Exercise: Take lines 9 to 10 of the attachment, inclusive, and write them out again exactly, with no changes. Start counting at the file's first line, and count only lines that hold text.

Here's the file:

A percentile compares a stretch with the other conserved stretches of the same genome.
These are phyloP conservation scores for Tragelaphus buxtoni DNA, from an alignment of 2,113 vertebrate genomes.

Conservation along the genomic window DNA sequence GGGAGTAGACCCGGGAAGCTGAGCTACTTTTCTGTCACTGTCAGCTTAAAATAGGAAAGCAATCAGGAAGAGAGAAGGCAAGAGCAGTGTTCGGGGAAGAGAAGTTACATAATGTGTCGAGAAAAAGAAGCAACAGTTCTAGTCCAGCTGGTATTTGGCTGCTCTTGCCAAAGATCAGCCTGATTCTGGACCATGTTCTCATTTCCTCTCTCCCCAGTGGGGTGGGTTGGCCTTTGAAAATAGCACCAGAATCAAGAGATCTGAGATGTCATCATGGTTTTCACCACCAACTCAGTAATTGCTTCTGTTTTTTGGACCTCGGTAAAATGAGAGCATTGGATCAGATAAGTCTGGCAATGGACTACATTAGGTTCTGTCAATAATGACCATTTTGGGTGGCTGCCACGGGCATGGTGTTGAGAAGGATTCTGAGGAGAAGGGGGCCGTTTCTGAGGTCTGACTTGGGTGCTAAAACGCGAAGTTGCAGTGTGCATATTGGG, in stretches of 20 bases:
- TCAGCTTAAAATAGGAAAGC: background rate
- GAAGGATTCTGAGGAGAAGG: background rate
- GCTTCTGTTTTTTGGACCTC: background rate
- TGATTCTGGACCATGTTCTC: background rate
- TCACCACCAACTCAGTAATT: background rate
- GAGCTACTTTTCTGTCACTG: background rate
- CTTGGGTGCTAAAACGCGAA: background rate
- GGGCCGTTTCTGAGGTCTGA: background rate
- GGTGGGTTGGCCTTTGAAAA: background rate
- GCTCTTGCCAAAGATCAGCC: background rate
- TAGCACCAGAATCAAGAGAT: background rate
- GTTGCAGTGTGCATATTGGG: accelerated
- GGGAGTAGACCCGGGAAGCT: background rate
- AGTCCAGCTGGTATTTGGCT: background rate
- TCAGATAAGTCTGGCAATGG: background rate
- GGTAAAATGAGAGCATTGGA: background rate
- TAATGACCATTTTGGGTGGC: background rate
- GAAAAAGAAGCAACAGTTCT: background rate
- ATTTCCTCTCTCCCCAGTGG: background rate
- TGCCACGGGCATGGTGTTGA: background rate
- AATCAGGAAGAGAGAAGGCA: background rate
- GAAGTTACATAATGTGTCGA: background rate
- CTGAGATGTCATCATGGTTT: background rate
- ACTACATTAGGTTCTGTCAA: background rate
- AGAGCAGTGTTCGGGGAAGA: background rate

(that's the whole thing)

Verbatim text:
- GAGCTACTTTTCTGTCACTG: background rate
- CTTGGGTGCTAAAACGCGAA: background rate